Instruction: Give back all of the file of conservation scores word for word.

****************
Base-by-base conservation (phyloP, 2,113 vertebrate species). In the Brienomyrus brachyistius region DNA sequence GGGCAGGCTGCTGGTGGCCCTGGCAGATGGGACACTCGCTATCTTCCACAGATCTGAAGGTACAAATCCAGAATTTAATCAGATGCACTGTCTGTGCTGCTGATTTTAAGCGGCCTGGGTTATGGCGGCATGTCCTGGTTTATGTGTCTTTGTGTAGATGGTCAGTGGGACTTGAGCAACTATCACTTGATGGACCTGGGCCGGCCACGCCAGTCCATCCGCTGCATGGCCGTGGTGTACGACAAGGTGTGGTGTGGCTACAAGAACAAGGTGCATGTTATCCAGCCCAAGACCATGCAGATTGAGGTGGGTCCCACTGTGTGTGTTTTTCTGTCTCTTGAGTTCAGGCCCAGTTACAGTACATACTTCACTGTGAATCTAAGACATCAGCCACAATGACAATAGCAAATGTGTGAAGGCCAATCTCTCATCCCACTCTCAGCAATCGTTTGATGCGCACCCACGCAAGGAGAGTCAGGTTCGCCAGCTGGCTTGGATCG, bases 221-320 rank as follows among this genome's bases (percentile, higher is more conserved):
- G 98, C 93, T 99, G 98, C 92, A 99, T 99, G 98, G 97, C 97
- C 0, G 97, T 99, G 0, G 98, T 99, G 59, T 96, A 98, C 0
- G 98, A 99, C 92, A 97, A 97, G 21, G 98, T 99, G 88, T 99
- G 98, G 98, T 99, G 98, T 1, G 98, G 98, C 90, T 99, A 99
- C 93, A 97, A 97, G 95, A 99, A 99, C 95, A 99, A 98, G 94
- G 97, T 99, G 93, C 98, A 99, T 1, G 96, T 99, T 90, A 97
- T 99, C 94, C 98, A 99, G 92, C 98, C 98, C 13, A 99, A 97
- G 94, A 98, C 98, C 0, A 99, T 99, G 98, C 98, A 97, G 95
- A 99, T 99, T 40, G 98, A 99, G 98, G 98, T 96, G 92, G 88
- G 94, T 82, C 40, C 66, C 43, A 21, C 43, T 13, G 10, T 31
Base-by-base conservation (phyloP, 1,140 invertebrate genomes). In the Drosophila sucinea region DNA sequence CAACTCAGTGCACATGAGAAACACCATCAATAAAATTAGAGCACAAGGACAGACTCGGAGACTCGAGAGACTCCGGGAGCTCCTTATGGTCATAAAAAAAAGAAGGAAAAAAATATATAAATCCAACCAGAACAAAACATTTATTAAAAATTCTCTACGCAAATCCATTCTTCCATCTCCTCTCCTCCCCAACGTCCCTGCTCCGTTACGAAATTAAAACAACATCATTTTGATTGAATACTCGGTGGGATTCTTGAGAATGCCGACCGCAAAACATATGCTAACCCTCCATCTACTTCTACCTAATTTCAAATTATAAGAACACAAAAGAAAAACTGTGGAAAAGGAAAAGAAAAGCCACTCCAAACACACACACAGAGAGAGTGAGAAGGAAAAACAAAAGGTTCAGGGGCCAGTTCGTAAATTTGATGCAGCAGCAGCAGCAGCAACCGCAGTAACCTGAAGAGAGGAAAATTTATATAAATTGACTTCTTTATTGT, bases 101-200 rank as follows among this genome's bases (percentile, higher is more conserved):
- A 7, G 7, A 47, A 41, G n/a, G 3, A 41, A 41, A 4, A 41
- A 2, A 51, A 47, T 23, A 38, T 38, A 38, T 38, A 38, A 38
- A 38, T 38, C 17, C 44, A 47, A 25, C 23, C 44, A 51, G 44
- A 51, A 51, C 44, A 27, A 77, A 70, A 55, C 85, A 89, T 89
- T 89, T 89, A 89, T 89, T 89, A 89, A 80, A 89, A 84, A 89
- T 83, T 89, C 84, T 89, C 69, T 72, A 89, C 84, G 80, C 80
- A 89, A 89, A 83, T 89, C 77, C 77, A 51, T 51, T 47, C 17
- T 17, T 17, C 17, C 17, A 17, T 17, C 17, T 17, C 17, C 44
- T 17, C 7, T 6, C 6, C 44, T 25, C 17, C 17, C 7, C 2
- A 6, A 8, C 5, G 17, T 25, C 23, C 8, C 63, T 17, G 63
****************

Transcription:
Base-by-base conservation (phyloP, 2,113 vertebrate species). In the Brienomyrus brachyistius region DNA sequence GGGCAGGCTGCTGGTGGCCCTGGCAGATGGGACACTCGCTATCTTCCACAGATCTGAAGGTACAAATCCAGAATTTAATCAGATGCACTGTCTGTGCTGCTGATTTTAAGCGGCCTGGGTTATGGCGGCATGTCCTGGTTTATGTGTCTTTGTGTAGATGGTCAGTGGGACTTGAGCAACTATCACTTGATGGACCTGGGCCGGCCACGCCAGTCCATCCGCTGCATGGCCGTGGTGTACGACAAGGTGTGGTGTGGCTACAAGAACAAGGTGCATGTTATCCAGCCCAAGACCATGCAGATTGAGGTGGGTCCCACTGTGTGTGTTTTTCTGTCTCTTGAGTTCAGGCCCAGTTACAGTACATACTTCACTGTGAATCTAAGACATCAGCCACAATGACAATAGCAAATGTGTGAAGGCCAATCTCTCATCCCACTCTCAGCAATCGTTTGATGCGCACCCACGCAAGGAGAGTCAGGTTCGCCAGCTGGCTTGGATCG, bases 221-320 rank as follows among this genome's bases (percentile, higher is more conserved):
- G 98, C 93, T 99, G 98, C 92, A 99, T 99, G 98, G 97, C 97
- C 0, G 97, T 99, G 0, G 98, T 99, G 59, T 96, A 98, C 0
- G 98, A 99, C 92, A 97, A 97, G 21, G 98, T 99, G 88, T 99
- G 98, G 98, T 99, G 98, T 1, G 98, G 98, C 90, T 99, A 99
- C 93, A 97, A 97, G 95, A 99, A 99, C 95, A 99, A 98, G 94
- G 97, T 99, G 93, C 98, A 99, T 1, G 96, T 99, T 90, A 97
- T 99, C 94, C 98, A 99, G 92, C 98, C 98, C 13, A 99, A 97
- G 94, A 98, C 98, C 0, A 99, T 99, G 98, C 98, A 97, G 95
- A 99, T 99, T 40, G 98, A 99, G 98, G 98, T 96, G 92, G 88
- G 94, T 82, C 40, C 66, C 43, A 21, C 43, T 13, G 10, T 31
Base-by-base conservation (phyloP, 1,140 invertebrate genomes). In the Drosophila sucinea region DNA sequence CAACTCAGTGCACATGAGAAACACCATCAATAAAATTAGAGCACAAGGACAGACTCGGAGACTCGAGAGACTCCGGGAGCTCCTTATGGTCATAAAAAAAAGAAGGAAAAAAATATATAAATCCAACCAGAACAAAACATTTATTAAAAATTCTCTACGCAAATCCATTCTTCCATCTCCTCTCCTCCCCAACGTCCCTGCTCCGTTACGAAATTAAAACAACATCATTTTGATTGAATACTCGGTGGGATTCTTGAGAATGCCGACCGCAAAACATATGCTAACCCTCCATCTACTTCTACCTAATTTCAAATTATAAGAACACAAAAGAAAAACTGTGGAAAAGGAAAAGAAAAGCCACTCCAAACACACACACAGAGAGAGTGAGAAGGAAAAACAAAAGGTTCAGGGGCCAGTTCGTAAATTTGATGCAGCAGCAGCAGCAGCAACCGCAGTAACCTGAAGAGAGGAAAATTTATATAAATTGACTTCTTTATTGT, bases 101-200 rank as follows among this genome's bases (percentile, higher is more conserved):
- A 7, G 7, A 47, A 41, G n/a, G 3, A 41, A 41, A 4, A 41
- A 2, A 51, A 47, T 23, A 38, T 38, A 38, T 38, A 38, A 38
- A 38, T 38, C 17, C 44, A 47, A 25, C 23, C 44, A 51, G 44
- A 51, A 51, C 44, A 27, A 77, A 70, A 55, C 85, A 89, T 89
- T 89, T 89, A 89, T 89, T 89, A 89, A 80, A 89, A 84, A 89
- T 83, T 89, C 84, T 89, C 69, T 72, A 89, C 84, G 80, C 80
- A 89, A 89, A 83, T 89, C 77, C 77, A 51, T 51, T 47, C 17
- T 17, T 17, C 17, C 17, A 17, T 17, C 17, T 17, C 17, C 44
- T 17, C 7, T 6, C 6, C 44, T 25, C 17, C 17, C 7, C 2
- A 6, A 8, C 5, G 17, T 25, C 23, C 8, C 63, T 17, G 63